The conclusion spells out many of the truths about the Lying Darkness, while leaving some questions unanswered. It explains the connection to the Scorpion and the Shosuro/Soshi, the nature of the Goju, the powers of the Darkness, and how to handle this corruption.

Here’s the conceptual problem with the module’s set up. As I mentioned, the extensive game fiction stories tell the story of the investigation from Kitsuki Kaagi’s viewpoint. The connected adventures follow that plot exactly. Essentially, it is the story with Kaagi removed and the players in his place. The text states, “All you have to do is pull Kaagi (and his assistant Meilikki) out of the story, and plug your characters in. Kaagi’s notes are meant to give you hints on how to run the adventure, show you ways to introduce NPCs and evidence to the characters, and give you a general description of the environment.” Interesting and ambitious, but ultimately a little odd. For example, the first adventure has 24 pages of journal text- effectively game fiction. That's followed by just eight pages of actual adventure. It almost feels like the scenario serves as an afterthought. For GMs not so keen on game fiction or looking for value in page count, this will seem like filler. Could the same adventure have been presented, with the same level of GM advice, in another way? Could it have been done more tightly, allowing for more adventures?

There’s also a break in L5R’s presentation style here. In earlier modules (City of Lies, Tomb of Iuchiban) we have journals as handouts. These offer player-facing materials the group can work through and explore as a complement to the scenario at hand. That doesn’t happen here- in fact player actions negate the existence of the very journals we’re reading. I wonder if another approach might have had the players coming into contact with Kaagi’s investigations and learning from them. If the players go through these adventures as presented, then Kaagi effectively ceases to exist as a significant NPC or concept.

Ultimately, the material feels like an L5R novel which ended up turned into an adventure. That’s not entirely a bad thing, but does point to some of the problems. The plot can feel more than a little linear- not Dragonlance linear, but fairly constrained. It also means your reaction to the actual campaign arc will depend on how much you enjoy the stories and the writing. For my part, I like the early half of the material. Then it starts to move off into the badly explained, with NPCs taking some of the autonomy, and real limitations for the players.

If you like the concept of the Lying Darkness and are running in an era prior to the Spirit Wars, you’ll find this useful. It certainly fleshes out and expands on the section covering the Goju in Enemies of the Empire. The stories here are interesting, but only one of them (the first) really feels like is could be used outside the context of the Shadow. The lack of a conclusion means GMs will have to figure out where they want to go. Most PCs won’t let go of a threat like this once they’ve encountered it repeatedly. Can it be defeated? Is there some way to offer a satisfying victory against it? The Way of the Shadow is an interesting and unique sourcebook. I recommend it for GMs of certain eras who don’t mind working with game fiction as adventure set-up.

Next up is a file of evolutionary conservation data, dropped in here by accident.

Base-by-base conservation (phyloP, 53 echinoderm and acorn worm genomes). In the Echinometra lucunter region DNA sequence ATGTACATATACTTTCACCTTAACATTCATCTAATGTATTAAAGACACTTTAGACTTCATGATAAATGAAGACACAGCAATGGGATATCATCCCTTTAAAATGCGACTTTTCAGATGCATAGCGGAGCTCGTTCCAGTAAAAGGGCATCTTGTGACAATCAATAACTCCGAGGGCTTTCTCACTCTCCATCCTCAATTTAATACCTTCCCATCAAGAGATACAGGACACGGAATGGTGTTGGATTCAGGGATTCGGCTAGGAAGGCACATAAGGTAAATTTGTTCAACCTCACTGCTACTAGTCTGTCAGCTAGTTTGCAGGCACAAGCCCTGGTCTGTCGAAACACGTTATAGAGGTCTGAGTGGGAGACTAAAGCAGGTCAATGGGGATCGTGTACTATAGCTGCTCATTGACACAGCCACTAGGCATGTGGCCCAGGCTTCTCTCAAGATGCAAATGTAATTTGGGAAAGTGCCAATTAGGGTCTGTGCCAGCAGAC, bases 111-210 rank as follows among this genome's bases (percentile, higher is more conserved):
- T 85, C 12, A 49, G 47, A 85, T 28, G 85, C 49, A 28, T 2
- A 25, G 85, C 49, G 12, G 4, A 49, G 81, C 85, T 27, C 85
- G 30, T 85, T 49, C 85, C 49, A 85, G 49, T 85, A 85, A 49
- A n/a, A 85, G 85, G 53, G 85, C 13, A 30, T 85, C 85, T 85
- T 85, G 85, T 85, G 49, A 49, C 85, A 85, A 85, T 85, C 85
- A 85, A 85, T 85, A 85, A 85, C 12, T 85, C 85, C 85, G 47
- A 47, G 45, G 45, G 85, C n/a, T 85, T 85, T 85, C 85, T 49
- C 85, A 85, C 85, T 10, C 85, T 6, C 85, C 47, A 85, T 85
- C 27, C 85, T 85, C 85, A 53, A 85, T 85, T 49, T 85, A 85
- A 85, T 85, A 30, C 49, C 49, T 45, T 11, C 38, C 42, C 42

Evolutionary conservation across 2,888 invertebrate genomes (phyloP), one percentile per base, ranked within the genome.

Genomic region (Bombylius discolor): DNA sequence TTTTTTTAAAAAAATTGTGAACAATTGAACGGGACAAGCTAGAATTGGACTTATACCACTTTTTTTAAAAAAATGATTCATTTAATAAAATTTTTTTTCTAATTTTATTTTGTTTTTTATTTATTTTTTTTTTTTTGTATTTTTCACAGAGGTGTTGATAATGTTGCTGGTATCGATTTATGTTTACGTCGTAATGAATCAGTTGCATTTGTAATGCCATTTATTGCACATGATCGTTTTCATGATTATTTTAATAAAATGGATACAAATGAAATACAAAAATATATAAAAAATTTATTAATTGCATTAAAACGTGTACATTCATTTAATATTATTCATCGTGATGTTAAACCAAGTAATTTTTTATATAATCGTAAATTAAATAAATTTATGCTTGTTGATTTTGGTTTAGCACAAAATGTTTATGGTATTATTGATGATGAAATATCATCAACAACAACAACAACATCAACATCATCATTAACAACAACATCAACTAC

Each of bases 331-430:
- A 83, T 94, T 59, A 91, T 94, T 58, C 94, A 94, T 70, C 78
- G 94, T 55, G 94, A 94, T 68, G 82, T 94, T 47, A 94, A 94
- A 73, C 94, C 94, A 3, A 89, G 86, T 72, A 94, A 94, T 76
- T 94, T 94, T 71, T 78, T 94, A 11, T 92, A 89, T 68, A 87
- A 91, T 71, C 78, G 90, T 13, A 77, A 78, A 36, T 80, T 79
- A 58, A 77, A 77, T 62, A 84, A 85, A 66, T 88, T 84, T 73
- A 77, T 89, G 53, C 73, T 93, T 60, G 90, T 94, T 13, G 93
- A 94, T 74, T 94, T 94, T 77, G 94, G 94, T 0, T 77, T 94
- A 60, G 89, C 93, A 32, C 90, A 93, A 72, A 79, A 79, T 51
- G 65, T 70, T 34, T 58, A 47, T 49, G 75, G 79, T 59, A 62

Legend of the Five Rings adventures struggle with the same problems that face any rich and detailed RPG setting. Unless written incredibly broadly, giving players a defined role, or taking place in a relatively restricted space, some adventures won’t work for some groups. In fact I’d argue, the more detail in a setting, the higher the chance of this. So you have some really interesting Fading Suns campaigns, like Star Crusade, that require the group to be explorers. Another example would be overseas Call of Cthulhu adventures with a more classically “New England” group. That isn’t necessarily a bad thing, but it does mean work on the GM's part or skipping a cool module until a later campaign. It pushes L5R GMs towards a more conventional 'wandering adventurers style'- less beholden to a particular daimyo. Some of L5R adventures have that feel. They offer a typical fantasy party, cloaked in samurai armor, in the way they assume a certain freedom and mobility. The actual meat of these adventures invokes the samurai atmosphere, but getting there’s another question. Both adventures in Midnight's Blood have that "and then we travelled to X" feeling.